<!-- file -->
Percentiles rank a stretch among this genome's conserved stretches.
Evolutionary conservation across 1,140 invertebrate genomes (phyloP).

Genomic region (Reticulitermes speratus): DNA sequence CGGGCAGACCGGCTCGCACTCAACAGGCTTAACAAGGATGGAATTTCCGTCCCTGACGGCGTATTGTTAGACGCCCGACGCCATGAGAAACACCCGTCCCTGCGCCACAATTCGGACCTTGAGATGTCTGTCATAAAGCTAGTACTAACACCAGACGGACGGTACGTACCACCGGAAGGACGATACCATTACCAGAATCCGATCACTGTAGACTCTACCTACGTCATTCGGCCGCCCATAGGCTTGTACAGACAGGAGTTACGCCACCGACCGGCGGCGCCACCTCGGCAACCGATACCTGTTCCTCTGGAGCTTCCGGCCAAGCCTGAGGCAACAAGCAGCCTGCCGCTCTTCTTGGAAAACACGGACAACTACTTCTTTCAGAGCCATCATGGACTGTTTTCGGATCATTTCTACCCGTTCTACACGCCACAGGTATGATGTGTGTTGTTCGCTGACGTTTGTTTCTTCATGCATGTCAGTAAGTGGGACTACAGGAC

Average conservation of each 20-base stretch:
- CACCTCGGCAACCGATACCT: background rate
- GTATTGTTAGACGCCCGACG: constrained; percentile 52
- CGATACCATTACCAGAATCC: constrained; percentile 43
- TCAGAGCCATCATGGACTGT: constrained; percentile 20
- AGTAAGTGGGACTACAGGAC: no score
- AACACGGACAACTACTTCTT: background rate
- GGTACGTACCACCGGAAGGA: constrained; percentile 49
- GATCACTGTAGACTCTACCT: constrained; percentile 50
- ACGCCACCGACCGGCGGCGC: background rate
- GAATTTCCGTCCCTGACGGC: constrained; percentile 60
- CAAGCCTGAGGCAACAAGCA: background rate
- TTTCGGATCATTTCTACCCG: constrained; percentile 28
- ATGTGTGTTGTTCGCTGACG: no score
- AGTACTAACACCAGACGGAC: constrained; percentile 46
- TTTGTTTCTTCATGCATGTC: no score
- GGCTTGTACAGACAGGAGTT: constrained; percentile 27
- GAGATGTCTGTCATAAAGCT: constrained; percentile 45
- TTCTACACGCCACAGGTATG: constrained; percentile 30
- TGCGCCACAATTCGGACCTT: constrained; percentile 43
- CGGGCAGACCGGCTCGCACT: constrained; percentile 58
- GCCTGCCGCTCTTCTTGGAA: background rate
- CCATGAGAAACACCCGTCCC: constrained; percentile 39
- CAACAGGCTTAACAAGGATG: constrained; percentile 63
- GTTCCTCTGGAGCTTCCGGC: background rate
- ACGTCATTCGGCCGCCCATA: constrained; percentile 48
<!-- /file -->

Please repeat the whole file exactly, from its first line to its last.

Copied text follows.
Percentiles rank a stretch among this genome's conserved stretches.
Evolutionary conservation across 1,140 invertebrate genomes (phyloP).

Genomic region (Reticulitermes speratus): DNA sequence CGGGCAGACCGGCTCGCACTCAACAGGCTTAACAAGGATGGAATTTCCGTCCCTGACGGCGTATTGTTAGACGCCCGACGCCATGAGAAACACCCGTCCCTGCGCCACAATTCGGACCTTGAGATGTCTGTCATAAAGCTAGTACTAACACCAGACGGACGGTACGTACCACCGGAAGGACGATACCATTACCAGAATCCGATCACTGTAGACTCTACCTACGTCATTCGGCCGCCCATAGGCTTGTACAGACAGGAGTTACGCCACCGACCGGCGGCGCCACCTCGGCAACCGATACCTGTTCCTCTGGAGCTTCCGGCCAAGCCTGAGGCAACAAGCAGCCTGCCGCTCTTCTTGGAAAACACGGACAACTACTTCTTTCAGAGCCATCATGGACTGTTTTCGGATCATTTCTACCCGTTCTACACGCCACAGGTATGATGTGTGTTGTTCGCTGACGTTTGTTTCTTCATGCATGTCAGTAAGTGGGACTACAGGAC

Average conservation of each 20-base stretch:
- CACCTCGGCAACCGATACCT: background rate
- GTATTGTTAGACGCCCGACG: constrained; percentile 52
- CGATACCATTACCAGAATCC: constrained; percentile 43
- TCAGAGCCATCATGGACTGT: constrained; percentile 20
- AGTAAGTGGGACTACAGGAC: no score
- AACACGGACAACTACTTCTT: background rate
- GGTACGTACCACCGGAAGGA: constrained; percentile 49
- GATCACTGTAGACTCTACCT: constrained; percentile 50
- ACGCCACCGACCGGCGGCGC: background rate
- GAATTTCCGTCCCTGACGGC: constrained; percentile 60
- CAAGCCTGAGGCAACAAGCA: background rate
- TTTCGGATCATTTCTACCCG: constrained; percentile 28
- ATGTGTGTTGTTCGCTGACG: no score
- AGTACTAACACCAGACGGAC: constrained; percentile 46
- TTTGTTTCTTCATGCATGTC: no score
- GGCTTGTACAGACAGGAGTT: constrained; percentile 27
- GAGATGTCTGTCATAAAGCT: constrained; percentile 45
- TTCTACACGCCACAGGTATG: constrained; percentile 30
- TGCGCCACAATTCGGACCTT: constrained; percentile 43
- CGGGCAGACCGGCTCGCACT: constrained; percentile 58
- GCCTGCCGCTCTTCTTGGAA: background rate
- CCATGAGAAACACCCGTCCC: constrained; percentile 39
- CAACAGGCTTAACAAGGATG: constrained; percentile 63
- GTTCCTCTGGAGCTTCCGGC: background rate
- ACGTCATTCGGCCGCCCATA: constrained; percentile 48